On the other hand… writers such as Tania Modleski (Loving With A Vengeance, Mass Produced Fantasies For Women) and Joanna Russ (Somebody’s Trying to Kill Me and I Think It’s My Husband: The Modern Gothic), explore the appeal of gothics within the context of female paranoia and a woman’s ambivalent feelings towards marriage. Both cite Terry Carr, a former editor at Ace books, who is credited with explaining the popularity of these gothics as:

“The basic appeal… is to women who marry guys and then begin to discover that their husbands are strangers… so there’s a simultaneous attraction/repulsion, love/fear going on. Most of the “pure” Gothics tend to have a handsome, magnetic suitor or husband who may or may not be a lunatic and/or murderer…it remained for U.S. women to discover they were frightened of their husbands.”

 I’m not so sure about this! I was hooked on gothics long before I even thought about getting married. But yeah, that love / fear combination is a pretty heady brew…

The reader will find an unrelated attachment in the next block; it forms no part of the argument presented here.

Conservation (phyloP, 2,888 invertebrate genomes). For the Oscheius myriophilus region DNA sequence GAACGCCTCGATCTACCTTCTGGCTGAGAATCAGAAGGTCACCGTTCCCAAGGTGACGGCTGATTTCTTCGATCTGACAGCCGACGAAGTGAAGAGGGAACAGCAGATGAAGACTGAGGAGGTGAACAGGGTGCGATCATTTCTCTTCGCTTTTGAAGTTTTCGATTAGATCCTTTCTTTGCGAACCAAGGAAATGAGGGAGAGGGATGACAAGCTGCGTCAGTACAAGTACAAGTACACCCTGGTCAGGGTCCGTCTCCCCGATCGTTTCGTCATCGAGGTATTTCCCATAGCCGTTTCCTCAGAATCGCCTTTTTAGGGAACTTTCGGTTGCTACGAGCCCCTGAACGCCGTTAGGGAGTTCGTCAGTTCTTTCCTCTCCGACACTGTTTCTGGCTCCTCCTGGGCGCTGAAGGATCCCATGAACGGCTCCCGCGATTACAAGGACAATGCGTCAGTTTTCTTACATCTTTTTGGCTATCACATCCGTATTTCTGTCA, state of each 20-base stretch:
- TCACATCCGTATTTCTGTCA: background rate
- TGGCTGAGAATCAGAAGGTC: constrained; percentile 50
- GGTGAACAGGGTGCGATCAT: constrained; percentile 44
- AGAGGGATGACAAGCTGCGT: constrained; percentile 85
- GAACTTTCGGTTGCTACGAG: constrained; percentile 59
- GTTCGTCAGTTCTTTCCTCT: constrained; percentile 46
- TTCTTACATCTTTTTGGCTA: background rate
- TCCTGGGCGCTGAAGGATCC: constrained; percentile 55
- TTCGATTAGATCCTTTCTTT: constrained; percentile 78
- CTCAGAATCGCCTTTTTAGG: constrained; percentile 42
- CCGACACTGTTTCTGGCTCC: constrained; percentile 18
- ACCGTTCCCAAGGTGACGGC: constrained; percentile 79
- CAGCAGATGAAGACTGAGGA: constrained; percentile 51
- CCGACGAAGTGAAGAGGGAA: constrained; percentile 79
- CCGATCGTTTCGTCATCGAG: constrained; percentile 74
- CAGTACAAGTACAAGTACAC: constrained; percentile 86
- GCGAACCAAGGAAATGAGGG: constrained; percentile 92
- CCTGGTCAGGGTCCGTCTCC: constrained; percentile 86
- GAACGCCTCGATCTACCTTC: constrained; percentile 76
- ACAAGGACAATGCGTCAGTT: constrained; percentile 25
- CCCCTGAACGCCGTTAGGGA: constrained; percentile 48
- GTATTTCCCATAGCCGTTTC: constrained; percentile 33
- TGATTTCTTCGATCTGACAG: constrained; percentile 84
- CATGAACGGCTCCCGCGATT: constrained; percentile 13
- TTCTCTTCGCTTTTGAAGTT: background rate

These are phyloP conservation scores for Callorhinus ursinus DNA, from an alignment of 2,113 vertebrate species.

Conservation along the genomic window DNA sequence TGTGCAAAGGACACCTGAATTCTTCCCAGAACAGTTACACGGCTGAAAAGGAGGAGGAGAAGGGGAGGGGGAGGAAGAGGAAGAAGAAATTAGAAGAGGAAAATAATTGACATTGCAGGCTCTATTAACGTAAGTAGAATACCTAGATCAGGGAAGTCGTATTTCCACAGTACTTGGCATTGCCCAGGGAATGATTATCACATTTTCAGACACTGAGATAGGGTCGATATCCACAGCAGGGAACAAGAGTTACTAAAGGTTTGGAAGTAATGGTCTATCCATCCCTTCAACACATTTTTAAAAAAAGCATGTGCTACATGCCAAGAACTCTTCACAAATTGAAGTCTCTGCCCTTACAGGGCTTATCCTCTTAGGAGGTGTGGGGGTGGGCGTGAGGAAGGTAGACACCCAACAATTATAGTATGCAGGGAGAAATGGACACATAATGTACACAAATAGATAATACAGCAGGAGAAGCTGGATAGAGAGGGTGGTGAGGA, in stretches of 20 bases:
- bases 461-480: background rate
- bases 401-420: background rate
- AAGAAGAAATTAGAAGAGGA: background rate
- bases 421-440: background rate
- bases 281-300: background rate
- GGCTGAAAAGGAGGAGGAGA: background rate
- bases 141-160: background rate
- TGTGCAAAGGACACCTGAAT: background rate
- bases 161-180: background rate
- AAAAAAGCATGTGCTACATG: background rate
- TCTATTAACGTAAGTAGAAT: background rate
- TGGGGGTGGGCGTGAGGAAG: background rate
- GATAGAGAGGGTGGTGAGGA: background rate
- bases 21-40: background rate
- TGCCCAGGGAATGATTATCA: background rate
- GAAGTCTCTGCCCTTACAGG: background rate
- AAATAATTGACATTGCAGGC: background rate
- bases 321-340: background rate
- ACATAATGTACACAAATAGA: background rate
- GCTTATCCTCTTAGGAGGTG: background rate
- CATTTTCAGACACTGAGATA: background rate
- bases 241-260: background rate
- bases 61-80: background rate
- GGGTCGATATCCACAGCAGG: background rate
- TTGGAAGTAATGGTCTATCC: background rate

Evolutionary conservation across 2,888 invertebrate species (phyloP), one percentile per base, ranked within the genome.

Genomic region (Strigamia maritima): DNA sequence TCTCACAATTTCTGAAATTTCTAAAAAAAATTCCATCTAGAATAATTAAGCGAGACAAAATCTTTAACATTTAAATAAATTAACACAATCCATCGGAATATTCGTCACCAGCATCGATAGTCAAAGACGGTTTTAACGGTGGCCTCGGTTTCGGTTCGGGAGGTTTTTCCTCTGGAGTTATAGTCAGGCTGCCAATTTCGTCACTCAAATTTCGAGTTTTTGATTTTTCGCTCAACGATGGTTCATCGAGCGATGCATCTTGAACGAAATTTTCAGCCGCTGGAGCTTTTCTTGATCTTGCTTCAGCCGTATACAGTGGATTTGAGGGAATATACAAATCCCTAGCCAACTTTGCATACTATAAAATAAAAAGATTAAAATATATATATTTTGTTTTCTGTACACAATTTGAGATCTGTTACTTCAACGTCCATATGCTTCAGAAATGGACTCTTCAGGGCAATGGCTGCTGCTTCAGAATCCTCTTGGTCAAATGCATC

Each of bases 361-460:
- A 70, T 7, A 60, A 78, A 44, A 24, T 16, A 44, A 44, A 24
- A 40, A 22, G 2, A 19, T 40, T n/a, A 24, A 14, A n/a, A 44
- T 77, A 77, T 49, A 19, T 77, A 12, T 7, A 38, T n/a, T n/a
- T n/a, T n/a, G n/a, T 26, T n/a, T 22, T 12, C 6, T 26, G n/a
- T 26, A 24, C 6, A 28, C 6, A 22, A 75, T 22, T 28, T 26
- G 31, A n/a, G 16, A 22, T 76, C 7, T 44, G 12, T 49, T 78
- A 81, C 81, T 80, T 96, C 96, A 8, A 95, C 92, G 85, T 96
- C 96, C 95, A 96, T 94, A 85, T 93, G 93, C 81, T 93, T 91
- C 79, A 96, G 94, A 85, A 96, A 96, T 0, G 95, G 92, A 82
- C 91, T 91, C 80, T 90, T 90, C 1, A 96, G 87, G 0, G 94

Tell me about how this fascination began? 

Well I have always been interested in horror, the occult, witchcraft etc. Why? Who knows?  My mum was a fan of historical / gothic romances penned by writers like Victoria Holt and Anya Seton and the first gothics I read were hers.  I was lured in by the covers and by the shades of mystery and the occult that were alluded to in these works.

Though I read a lot of horror as a teenager, I didn’t read much fiction of any kind in my twenties. I was more into music. But I still collected my gothics - in particular the Dark Shadows books by Marilyn Ross. I think it was something about the covers and the almost chaste, low key approach to ‘nameless terrors’ or ‘unmentionable evil.’ They hinted rather than screamed and as such left more room for my own imagination to play.

What are the top 5 titles you would recommend for someone interested in reading these books?  Are there any so awful, so atrocious that you would caution against reading them?  Feel free to include those as well!